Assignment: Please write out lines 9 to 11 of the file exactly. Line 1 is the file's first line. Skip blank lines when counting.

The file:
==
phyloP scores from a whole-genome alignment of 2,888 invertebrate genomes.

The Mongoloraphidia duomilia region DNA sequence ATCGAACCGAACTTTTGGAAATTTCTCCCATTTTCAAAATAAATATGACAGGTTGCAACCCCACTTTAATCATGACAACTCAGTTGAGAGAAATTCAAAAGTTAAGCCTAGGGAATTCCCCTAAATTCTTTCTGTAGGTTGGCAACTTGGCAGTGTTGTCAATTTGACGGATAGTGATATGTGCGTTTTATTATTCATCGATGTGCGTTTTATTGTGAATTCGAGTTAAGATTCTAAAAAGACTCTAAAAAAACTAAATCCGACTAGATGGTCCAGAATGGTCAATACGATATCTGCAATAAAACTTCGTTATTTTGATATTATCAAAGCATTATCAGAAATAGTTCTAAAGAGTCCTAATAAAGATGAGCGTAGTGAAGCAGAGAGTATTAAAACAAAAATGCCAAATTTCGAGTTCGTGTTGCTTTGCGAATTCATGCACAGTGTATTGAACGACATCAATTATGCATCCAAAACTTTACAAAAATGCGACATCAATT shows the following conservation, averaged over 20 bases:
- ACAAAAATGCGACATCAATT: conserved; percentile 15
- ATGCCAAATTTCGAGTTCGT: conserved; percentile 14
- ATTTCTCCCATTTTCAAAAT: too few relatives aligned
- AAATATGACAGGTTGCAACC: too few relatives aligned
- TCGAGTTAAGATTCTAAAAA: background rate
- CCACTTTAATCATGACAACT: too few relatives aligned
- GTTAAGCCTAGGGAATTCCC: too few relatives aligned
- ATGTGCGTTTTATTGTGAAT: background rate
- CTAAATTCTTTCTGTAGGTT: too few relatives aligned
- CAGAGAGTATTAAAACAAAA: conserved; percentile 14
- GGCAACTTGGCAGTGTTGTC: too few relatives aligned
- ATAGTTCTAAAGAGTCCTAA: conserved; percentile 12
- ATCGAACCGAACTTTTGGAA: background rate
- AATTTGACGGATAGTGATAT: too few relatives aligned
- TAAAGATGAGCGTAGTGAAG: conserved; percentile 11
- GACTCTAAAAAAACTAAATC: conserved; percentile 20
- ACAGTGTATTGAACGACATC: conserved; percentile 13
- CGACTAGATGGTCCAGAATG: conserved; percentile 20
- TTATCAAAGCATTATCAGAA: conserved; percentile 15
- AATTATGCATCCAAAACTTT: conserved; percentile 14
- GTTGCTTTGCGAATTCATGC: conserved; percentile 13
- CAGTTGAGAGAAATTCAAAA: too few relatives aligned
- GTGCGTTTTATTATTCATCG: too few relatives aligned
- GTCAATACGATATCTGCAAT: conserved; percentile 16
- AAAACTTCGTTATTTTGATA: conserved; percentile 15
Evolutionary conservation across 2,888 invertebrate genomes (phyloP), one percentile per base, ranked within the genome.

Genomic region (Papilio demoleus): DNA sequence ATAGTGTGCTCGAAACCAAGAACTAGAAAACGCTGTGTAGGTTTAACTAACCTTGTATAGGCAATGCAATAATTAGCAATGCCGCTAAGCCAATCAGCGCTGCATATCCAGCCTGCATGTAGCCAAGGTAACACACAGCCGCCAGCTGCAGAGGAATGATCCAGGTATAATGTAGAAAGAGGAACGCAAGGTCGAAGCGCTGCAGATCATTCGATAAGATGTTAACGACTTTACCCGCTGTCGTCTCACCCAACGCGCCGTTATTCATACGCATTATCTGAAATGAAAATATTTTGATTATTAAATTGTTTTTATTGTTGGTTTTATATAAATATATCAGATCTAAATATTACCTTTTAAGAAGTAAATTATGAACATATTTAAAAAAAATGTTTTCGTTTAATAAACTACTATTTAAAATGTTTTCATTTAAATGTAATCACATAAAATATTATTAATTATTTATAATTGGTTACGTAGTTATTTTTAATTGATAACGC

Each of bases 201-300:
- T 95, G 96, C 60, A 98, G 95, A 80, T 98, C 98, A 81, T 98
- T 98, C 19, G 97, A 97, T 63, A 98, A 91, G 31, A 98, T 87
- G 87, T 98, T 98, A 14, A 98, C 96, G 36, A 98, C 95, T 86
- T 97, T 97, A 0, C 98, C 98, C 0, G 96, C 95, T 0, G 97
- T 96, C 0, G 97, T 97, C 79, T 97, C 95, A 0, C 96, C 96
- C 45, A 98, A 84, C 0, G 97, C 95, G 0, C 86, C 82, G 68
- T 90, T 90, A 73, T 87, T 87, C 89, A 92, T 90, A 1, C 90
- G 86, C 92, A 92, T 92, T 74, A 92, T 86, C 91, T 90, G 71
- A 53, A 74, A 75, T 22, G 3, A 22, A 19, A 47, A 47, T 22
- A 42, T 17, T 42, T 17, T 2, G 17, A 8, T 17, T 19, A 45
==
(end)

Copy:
- GTTAAGCCTAGGGAATTCCC: too few relatives aligned
- ATGTGCGTTTTATTGTGAAT: background rate
- CTAAATTCTTTCTGTAGGTT: too few relatives aligned